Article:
A water treatment system for the former Lopérec mine site
In 2017, BRGM set up a passive purification system for mine drainage at the Lopérec gold deposit (Finistère). This station was set up following BRGM's development of a passive biological treatment for arsenic.
The Lopérec gold deposit was discovered by BRGM during exploration for the French mining inventory between 1985 and 1991. Following the filing of a mining exploration permit in 1989, BRGM decided in 1991 to carry out underground mining work to access the ore and to take large samples for processing tests. An economic assessment showed a small gold deposit, but the outlook for metal prices was unfavourable: BRGM definitively halted mining at Lopérec in 2000.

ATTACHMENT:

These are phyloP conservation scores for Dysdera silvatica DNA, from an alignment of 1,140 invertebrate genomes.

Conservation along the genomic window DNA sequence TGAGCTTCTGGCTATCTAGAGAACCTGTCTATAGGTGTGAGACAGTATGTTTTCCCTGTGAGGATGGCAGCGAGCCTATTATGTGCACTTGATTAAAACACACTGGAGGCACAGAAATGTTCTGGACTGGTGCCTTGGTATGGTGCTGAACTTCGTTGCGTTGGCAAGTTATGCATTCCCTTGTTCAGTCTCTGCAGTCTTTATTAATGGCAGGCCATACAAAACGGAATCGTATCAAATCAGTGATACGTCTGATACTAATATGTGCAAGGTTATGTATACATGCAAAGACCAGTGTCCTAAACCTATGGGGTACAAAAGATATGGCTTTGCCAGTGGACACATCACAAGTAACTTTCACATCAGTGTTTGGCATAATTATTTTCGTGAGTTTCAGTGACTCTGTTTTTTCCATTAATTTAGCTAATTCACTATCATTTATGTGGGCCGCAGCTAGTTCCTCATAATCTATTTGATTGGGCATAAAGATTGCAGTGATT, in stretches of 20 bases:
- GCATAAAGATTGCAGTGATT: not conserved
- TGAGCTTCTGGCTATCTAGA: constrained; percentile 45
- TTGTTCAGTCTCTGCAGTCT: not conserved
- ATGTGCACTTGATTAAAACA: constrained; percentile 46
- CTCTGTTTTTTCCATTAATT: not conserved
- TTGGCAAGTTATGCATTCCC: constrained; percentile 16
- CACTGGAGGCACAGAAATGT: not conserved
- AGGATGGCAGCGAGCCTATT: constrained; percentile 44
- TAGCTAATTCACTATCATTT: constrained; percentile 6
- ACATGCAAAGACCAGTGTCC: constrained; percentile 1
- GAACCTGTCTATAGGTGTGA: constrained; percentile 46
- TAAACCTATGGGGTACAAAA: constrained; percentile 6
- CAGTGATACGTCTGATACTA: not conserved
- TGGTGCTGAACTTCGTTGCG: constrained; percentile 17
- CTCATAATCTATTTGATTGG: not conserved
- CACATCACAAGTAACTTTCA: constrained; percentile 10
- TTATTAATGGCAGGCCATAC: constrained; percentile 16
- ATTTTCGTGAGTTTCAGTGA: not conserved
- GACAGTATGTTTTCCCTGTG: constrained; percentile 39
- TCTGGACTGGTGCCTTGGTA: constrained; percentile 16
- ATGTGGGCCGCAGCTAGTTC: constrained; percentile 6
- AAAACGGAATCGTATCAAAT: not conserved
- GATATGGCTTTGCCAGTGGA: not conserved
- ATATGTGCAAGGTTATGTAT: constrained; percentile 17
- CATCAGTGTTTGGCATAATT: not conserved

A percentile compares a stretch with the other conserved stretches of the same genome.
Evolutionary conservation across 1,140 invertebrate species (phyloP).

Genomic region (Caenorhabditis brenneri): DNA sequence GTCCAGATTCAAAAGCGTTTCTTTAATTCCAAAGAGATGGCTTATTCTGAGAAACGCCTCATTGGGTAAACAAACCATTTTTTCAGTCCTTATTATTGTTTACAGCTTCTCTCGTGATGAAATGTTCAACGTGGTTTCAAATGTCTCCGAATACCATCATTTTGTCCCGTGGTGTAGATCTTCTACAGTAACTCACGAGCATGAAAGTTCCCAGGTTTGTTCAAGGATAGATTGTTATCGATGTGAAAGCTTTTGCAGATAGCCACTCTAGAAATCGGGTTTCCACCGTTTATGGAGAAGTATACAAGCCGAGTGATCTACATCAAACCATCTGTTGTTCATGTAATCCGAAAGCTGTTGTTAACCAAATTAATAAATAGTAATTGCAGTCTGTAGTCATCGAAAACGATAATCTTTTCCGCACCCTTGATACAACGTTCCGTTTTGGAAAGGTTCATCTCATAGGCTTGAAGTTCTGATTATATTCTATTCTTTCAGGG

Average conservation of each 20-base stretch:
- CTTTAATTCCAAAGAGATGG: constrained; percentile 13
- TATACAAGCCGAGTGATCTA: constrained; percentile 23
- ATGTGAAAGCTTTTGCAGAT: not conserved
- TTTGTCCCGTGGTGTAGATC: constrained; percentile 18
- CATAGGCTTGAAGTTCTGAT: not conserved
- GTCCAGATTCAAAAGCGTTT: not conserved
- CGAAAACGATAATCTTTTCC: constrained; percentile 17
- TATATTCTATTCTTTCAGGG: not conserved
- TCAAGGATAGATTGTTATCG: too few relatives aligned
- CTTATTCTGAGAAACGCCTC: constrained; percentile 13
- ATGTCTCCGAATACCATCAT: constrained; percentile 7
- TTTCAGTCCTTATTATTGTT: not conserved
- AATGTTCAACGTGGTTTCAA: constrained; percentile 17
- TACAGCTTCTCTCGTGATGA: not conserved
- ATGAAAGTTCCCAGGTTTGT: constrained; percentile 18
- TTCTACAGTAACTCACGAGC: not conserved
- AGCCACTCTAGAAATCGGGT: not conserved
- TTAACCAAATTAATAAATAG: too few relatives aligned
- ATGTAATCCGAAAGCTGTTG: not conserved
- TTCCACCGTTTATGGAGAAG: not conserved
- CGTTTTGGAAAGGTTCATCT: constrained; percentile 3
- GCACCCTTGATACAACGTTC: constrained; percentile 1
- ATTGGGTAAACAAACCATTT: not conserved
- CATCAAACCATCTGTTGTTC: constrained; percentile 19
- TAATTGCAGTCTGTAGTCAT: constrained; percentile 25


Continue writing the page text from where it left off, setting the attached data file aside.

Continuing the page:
The research tunnel excavated in 1991 and 1992 at the site of a spring provided a run-off for water loaded mainly with arsenic, iron and manganese from the gold mineralisation, that flowed into a river. The arsenic content of this effluent, which exceeded the regulatory threshold of 100 µg/l (since 2010), meant that a remediation solution had to be found.
A solution for cleaning up water pollution to protect biodiversity
Various environmental monitoring studies, carried out over ten years by BRGM scientists specialising in environmental issues and eco-technologies, revealed the presence of bacteria that oxidise iron and arsenic. Following this discovery, laboratory and field tests demonstrated the effectiveness of a passive water treatment system using pozzolana, a natural rock of volcanic origin used to treat drainage.
After design and engineering studies, construction work was carried out in 2017. The new system enables passive and natural treatment of mine drainage. The facility is based on different water purification circuits: two settling tanks and biofilters to treat iron, arsenic, manganese and suspended solids.
Once purified, the water flows directly into a planted ditch and finally flows into the Douffine, a river close to the site.